Recognition of Forensic Science Degree in Government Forensic Jobs

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While Forensic Science may come off as a novel subject to many, it has, in reality, taken its place today in several private as well as government universities in India. Consequently, about more than 400 students register every year for these courses ranging from a diploma to a Ph. D. program. Eventually, the real question arises, as to whether this growth is actually a reflection of recognising and acknowledging the importance of forensic science in the criminal justice system.

Most students start their journey in this field with a B.Sc. degree in Forensic Science, which is usually followed with a Master’s degree; some may even opt to further go for a doctoral program. This is to say that, a forensic science student spends 5-10 years on an average, studying and honing the knowledge and skills required to work in a Forensic Science Laboratory. In addition, owing to the fact that most of the universities offering such courses are private, these courses come at a hefty price ranging from Rs. 40,000 - Rs. 80,000 per year, causing huge financial strain on the students as well as their parents. Looking at these numbers, anyone would think that the end result would be rewarding and no less than a well paid job with excellent career prospects. Unfortunately, this is a far-fetched idea and nowhere near the truth.

At first glance, the various central, state and regional forensic science laboratories that have been set up across the country seems like a one stop solution to all these problems, with many considering it as their holy grail. Because logically, the common notion is that these students who have been equipped with the theoretical and practical knowledge of various fields of forensic science should carry out forensic work in a forensic laboratory. However, digging deeper, majority of these posts come with a good amount of limitations. Firstly, the recruitments are subjected to the availability or vacancies of the Government posts, which are very rarely released. Secondly, a student of Forensic Science is not even considered to be eligible to apply for a majority of such posts. Instead, students from a pure or basic science background are given preference for these jobs; for example, in case of a post in forensic chemistry, they prefer someone with a Bachelor’s degree in Chemistry and for Cyber Forensics, the requirement is always from a computer or IT background.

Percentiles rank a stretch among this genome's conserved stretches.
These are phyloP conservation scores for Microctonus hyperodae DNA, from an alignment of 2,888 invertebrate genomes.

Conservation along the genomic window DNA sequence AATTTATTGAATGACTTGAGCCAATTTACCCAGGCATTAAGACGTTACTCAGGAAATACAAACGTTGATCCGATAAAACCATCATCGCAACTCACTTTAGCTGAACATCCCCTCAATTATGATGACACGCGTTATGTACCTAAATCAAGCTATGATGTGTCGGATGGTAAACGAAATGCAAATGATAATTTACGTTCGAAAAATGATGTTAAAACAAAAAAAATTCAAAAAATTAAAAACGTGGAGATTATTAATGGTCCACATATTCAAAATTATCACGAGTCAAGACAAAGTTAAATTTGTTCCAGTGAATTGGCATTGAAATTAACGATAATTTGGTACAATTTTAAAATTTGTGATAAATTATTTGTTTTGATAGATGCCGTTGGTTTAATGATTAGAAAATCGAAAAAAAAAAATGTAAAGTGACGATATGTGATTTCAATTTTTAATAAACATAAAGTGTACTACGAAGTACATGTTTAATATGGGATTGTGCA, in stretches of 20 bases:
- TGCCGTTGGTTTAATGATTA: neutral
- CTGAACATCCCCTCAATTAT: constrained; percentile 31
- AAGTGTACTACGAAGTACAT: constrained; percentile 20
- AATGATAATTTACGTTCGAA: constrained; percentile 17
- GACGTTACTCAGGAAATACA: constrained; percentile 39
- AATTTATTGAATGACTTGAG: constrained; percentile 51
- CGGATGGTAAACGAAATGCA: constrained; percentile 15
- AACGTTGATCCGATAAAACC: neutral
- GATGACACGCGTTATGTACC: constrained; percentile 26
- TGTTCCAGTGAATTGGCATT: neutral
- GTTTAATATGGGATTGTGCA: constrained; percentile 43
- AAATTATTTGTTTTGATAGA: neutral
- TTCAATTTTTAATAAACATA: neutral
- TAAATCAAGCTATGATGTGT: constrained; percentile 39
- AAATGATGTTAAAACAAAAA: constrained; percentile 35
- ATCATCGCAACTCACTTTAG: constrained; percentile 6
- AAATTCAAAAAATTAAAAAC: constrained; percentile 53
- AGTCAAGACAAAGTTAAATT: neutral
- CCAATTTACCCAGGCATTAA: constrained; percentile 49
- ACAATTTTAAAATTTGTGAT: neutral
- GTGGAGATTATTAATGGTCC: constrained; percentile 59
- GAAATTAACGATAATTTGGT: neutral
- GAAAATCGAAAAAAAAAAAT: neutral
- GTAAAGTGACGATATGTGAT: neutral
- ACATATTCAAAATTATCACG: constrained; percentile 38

It is ludicrous that these pure science students are then trained for the jobs in the first few months after their selection, meanwhile, forensic students who are already trained and well versed in the domain are denied entry, often leaving them to look for jobs irrelevant to their subject area. As a result, most forensic science graduates either end up unemployed or working in a completely different field and ultimately end up with their precious university degree along with their time, money and efforts all going down the drain.

Lack of forensic science laboratories could have been a plausible reason for the wastage of such expertise, however, with the recent increase in the number of FSLs in the country, it is no longer an arguable reason. It is high time for the concerned bodies such as the Ministry of Home Affairs and the Directorate of Forensic Science Services to open their eyes and see that not only is there a huge dusty backlog of cases being piled up in FSLs; but there is also a huge pile of qualified and trained but unemployed forensic science graduates that can actually make a difference in the functioning and delivery of services in the FSLs and eventually, in the justice system. The DFSS should focus more on the needs of the forensic community and fulfil one of the major duties for which it was established. Instead of ignoring the cries of the students for years, the most little it can do is to change the eligibility criteria for the posts in Central and State Forensic Laboratories and give forensic science students equal opportunity that they very much deserve, to showcase their knowledge. This has been long-overdue and they need to take into account the plight of thousands of forensic students and take immediate measures to reform the system.